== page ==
In recent years, I’ve seen on television, people traveling through airports wearing medical masks, but I hadn’t actually encountered anyone doing so, much less a person such as me!
Well, after thoroughly ruining Christmas and New Years for myself, my sister and her husband by getting sick only a couple days after arriving from Florida to the Adirondacks for said holidays, I then needed nursing back to some semblance of strength so I could return home. My poor sister was the designated “nurse.” Scratch that! The word is Saint!
She provided all the ingredients a dying person needs, warm blankets, plenty of fluids, nourishment in the form of soup, grilled cheese mini-sandwiches, eggs, (as much as a weak patient could handle) and later slightly more hefty meals. For two weeks, she helped me stay with the living.
The clinic treating me provided medical masks for my trip home. I was over my contagion stage by then, but I didn’t want to relapse by re-catching anything or being exposed to something new.
Upon arrival at the airport, I hooked the elastic from either side of the mask to my ears, fluffed my hair a bit and dragged my luggage up to the ticket counter. The agent behind the counter checked me in and then said the conveyor belt wasn’t working and I’d have to lug my checked-in bag down the corridor to another conveyor belt that did work.
It wasn’t a long distance, but in my weakened state, even a few feet was a long way for me. Trying to breathe through the mask felt like trying to suck a blanket through my lungs. By the time I delivered my bag to the working conveyor, I was exhausted and had to step out of the way to rest before making my way to security.
Trying to organize my coat, shoes, inhaler, medicine bottles, purse, and a carry-on bag into the plastic trays at security felt like trying to handle an octopus since it all overflowed the containers. And, of course, I neglected to spot and transfer the one more than 3 oz. container of mouth wash from my carry-on to my checked bag, so it had to be discarded. I didn’t care. I just wanted to get home, take off the mask and breathe again.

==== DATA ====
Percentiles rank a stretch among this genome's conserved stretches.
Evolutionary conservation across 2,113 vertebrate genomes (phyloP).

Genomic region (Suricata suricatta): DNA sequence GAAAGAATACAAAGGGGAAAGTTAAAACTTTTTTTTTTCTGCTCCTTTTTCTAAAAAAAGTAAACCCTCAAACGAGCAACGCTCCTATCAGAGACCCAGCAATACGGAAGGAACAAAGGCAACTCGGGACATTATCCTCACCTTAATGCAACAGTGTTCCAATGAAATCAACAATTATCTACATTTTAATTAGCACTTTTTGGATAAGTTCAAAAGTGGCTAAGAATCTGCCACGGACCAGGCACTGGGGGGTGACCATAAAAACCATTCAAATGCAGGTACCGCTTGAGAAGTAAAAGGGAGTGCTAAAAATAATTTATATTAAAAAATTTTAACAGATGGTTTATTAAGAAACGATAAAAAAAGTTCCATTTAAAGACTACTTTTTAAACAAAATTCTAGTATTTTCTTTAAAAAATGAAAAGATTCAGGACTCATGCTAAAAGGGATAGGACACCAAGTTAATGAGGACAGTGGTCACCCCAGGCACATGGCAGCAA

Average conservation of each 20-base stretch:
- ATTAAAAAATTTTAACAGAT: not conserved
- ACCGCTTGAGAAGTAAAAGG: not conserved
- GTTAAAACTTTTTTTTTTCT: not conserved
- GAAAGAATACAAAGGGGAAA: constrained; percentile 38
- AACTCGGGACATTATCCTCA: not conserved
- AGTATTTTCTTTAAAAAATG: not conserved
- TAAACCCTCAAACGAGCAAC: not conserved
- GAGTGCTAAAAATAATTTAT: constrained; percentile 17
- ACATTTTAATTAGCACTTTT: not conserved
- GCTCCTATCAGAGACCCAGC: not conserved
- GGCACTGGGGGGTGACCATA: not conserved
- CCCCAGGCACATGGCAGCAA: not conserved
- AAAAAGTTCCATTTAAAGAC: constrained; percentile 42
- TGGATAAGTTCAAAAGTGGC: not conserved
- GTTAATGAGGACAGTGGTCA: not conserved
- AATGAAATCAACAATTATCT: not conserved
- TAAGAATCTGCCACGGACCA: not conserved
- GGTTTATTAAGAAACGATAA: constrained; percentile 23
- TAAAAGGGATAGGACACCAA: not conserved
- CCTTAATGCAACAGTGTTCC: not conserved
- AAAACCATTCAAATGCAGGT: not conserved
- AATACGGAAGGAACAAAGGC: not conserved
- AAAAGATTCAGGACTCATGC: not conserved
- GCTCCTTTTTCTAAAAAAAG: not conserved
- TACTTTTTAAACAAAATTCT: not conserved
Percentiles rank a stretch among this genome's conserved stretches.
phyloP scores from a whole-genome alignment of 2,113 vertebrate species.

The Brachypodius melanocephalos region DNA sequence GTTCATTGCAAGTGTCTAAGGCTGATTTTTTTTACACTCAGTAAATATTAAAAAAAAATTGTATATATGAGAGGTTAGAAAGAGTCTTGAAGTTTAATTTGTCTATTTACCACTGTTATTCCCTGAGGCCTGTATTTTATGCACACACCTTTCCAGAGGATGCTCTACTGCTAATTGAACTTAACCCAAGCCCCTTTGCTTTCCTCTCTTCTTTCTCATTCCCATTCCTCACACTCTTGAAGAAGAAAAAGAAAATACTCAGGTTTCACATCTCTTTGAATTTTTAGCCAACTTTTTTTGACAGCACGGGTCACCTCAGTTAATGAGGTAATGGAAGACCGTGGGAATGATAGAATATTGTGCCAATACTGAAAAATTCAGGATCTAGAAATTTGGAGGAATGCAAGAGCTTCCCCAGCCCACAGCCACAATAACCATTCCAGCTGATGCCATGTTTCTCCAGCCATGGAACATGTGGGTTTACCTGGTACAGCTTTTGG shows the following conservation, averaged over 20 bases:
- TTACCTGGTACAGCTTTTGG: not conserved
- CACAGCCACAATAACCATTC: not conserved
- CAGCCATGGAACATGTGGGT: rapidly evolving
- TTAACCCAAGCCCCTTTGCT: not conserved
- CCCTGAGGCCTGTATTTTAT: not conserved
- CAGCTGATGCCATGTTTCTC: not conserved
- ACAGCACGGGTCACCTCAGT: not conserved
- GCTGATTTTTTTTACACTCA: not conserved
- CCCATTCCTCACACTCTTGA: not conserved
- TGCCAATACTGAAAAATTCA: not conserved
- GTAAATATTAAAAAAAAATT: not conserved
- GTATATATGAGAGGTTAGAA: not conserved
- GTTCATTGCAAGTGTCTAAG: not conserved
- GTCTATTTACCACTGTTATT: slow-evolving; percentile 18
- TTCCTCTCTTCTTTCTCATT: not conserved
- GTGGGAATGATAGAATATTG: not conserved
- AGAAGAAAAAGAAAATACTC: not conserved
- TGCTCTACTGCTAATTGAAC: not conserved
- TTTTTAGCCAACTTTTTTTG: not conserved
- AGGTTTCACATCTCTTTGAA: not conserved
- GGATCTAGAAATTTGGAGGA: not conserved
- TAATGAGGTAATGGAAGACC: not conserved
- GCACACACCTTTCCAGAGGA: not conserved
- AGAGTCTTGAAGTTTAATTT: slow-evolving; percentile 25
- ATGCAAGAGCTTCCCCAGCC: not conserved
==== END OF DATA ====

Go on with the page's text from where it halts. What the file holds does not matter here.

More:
Finally I made it to my gate where I sat for one hour and a half past my original departing time which meant a total time of a little more than 3 hours. Passengers were encouraged not to leave the gate area in case updates to our delayed flight came in. We were also assured connecting flights would be waiting for us after the next leg of the trip.
During this waiting time, people walked by, found a place to sit and generally created little islands of anonymity as they settled down with their Smartphones. Some actually made calls. Others, did whatever Smartphone users do. I have a dumbphone, so I wouldn’t know this.
Anyway, my countenance never created even a glance from anyone as I sat trying to concentrate on a book I’d brought along. But when our flight was called and it was time to line up for boarding, the dynamics changed.
This airline had open seating, so within a certain number of seats, passengers could pick their seats. I was near the back of the group so by the time I walked into the cabin, only middle seats were available.
It was interesting to note the expressions on people’s faces when they spotted the bemasked me. Some people looked away, very obviously uncomfortable as they imagined what the mask was for. Others didn’t seem to notice. I weighed my choices and settled on sitting between two men.
The middle-aged man next to the window, turned his face away from me and remained there for the whole flight. The other man was young and had a hint of Goth about him. He smiled and very kindly helped me with my carry -on. I found out he was a freshman with very good grades at a college near the town in which I live. My mask didn’t seem to phase him at all.
At the start of this journey, I was curious about how wearing a mask would effect my flying experience and that of others. Although there was some reaction from other people, I was surprised there was not more. As for me, now that I’m home, thank goodness I can breathe again without something in front of my face!